Hot Pot City


I got a new set of cookware from Amazon, and it arrived today. Up until now I've been getting by with some very cheap generic non-stick cookware that I bought from the student store, seen here:


As you will note from the photo, the non-stick is peeling off the bottom. This, it hardly bears mentioning, is a bad thing. The teflon would tend to come off whilst cooking, peppering my dishes with non-stick (possibly carcinogenic) flakes. What's more, it made cooking a pain; after the initial flakes came off, water would soak in to the pot, squeezing in between the teflon and the metal. Later, when I would cook something else, the trapped water would evaporate and expand, forming bubbles beneath the teflon that would eventually explode. This is highly disconcerting, particularly if you're using the pot to heat oil, an activity about which I am already unduly paranoid. (Note: I know how to handle teflon. I've been using teflon cookware for years. I know not to use metal implements or abrasive scrubbers, and I know not to heat it to high, particularly if there's nothing in it. This, however, is cheap teflon that just started peeling off after a few months regular use. Bear in mind that this 7 piece set cost, I believe, $20) A few days ago, I decided to toss the cheap pots and pans and get something decent.

I already had a Cuisinart hard-anodized skillet that I was very fond of, along with a 2 quart saucepan of the same make and model. I also had a nice stainless steel stockpot with pasta strainer. So I wouldn't be starting from nothing. After looking around Amazon (which has some nice deals on cookware sets right now) I decided on a 10-piece set of Cuisinart hard-anodized cookware. I'd end up with a duplicate 8-inch skillet, as well as an 8-quart stockpot that I didn't need, but it was still a good deal for what I was looking for.

The set arrived today. You can tell it's high-quality because it arives in Matryushka Boxes:


So here it is, my new 10 piece set:


It has an 8-inch skillet, a 10-inch skillet, a 1 1/2 quart saucepan with lid, a 3 quart saucepan with lid, a 3 1/2 quart sautee pan with lid, and an 8 quart stockpot with lid. The pots themselves have three layers; the interior layer is aluminum. The exterior is anodized (meaning coated in a hard aluminum oxide compound) and the interior is a substance goofily named Quantanium. It is, essentially, a hybrid of titanium and teflon. The upshot is that it's non-stick like teflon, but more firmly attached to the pan and resistant to the various things that cause teflon to come off. My impression is that quantanium coating is a sort of middle-ground between the cheap teflon of my old pans and the high-quality never-comes-off teflon you get in Scanpan cookware. They claim that you can use metal implements in these pans, but they follow that up with a disclaimer that essentially says "but don't go nuts." I get the impression that you can use, for instance, a metal whisk or a spoon in it, but that it would be foolish to take a knife to it or use a fork to scrape food out.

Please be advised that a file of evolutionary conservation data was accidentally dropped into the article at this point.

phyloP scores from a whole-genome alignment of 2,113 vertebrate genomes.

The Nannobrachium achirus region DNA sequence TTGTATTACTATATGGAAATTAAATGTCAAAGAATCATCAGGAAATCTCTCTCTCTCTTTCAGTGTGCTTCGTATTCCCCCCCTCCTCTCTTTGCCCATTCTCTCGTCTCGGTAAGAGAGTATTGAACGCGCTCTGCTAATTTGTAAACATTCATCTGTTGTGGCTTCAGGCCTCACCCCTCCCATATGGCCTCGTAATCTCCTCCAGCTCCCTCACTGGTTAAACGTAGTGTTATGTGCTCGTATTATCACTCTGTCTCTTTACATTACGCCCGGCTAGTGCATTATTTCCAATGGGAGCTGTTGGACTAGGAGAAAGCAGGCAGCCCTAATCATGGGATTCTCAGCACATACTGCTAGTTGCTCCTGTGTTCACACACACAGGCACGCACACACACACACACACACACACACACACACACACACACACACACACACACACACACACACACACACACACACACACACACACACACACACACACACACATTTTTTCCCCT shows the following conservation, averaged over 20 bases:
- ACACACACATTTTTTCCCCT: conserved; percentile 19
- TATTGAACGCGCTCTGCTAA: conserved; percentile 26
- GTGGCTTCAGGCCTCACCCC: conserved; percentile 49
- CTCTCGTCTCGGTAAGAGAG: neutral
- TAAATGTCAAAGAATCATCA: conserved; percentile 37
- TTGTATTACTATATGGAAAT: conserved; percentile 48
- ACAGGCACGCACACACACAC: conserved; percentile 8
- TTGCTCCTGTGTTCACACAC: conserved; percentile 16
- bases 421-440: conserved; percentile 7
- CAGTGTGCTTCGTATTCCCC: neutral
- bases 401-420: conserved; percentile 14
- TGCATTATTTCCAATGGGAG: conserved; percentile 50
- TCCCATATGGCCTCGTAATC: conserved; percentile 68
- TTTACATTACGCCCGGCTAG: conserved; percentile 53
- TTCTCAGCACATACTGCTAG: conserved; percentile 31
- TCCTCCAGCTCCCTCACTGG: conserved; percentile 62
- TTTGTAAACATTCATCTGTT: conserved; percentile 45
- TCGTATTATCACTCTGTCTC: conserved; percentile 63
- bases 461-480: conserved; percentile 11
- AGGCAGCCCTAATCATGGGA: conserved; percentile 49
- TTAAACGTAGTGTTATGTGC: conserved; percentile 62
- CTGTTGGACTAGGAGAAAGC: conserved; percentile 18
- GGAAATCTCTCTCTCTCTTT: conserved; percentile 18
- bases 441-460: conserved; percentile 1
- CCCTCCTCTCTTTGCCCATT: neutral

I've been very happy with the way my other hard-anodized cookware works. No problems with the teflon at all, the material has a nice heft without being too heavy. The frying pans have curvy edges that make it easy to get under the food with a turner. The pans heat quickly and evenly, so you don't get hot spots and cold spots. And the handles are very firmly attached, unlike the loose handles you get on cheap teflon cookware. The one complaint I have is that the handles are metal and tend to heat up a bit along with the pot. They seldom get untouchable, but I find myself having to use an oven mit to handle them more often than with other pots. Otherwise, though, I've been quite happy, and I hope to be equally happy with my new cookware.

So that's that. It joins the old cookware that I'll be keeping:


And now I need to do something with the old teflon stuff. Would anyone like some free, disintegrating, possibly carcinogenic teflon pans? Any interesting ideas of things to do with old pots? Or should I just throw them out? I'll be trying out my new cookware making Dianna's Some Kind of Caribbean Rice and Bean Skillet Thing.


And how did the Thing turn out? Inquiring minds want to know!

It was alright; I didn't prepare my stuff well enough beforehand, so some parts were more cooked than others. Also, I didn't have a can of pre-cooked black beans, so I tried the quick-preparing method on the bag of dried black beans I had. They claimed they could be prepared by boiling for a few minutes, then allowing to soak for 2 hours. They lied. The beans were still hard when I was ready to add them to the Thing.

So anyhow, the beans have been soaking for a while now, and should be ready for another Thing, which I will try again tonight or tomorrow. The Thing turned out well even sans beans, though.

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This page contains a single entry by Zach published on February 22, 2006 9:19 PM.

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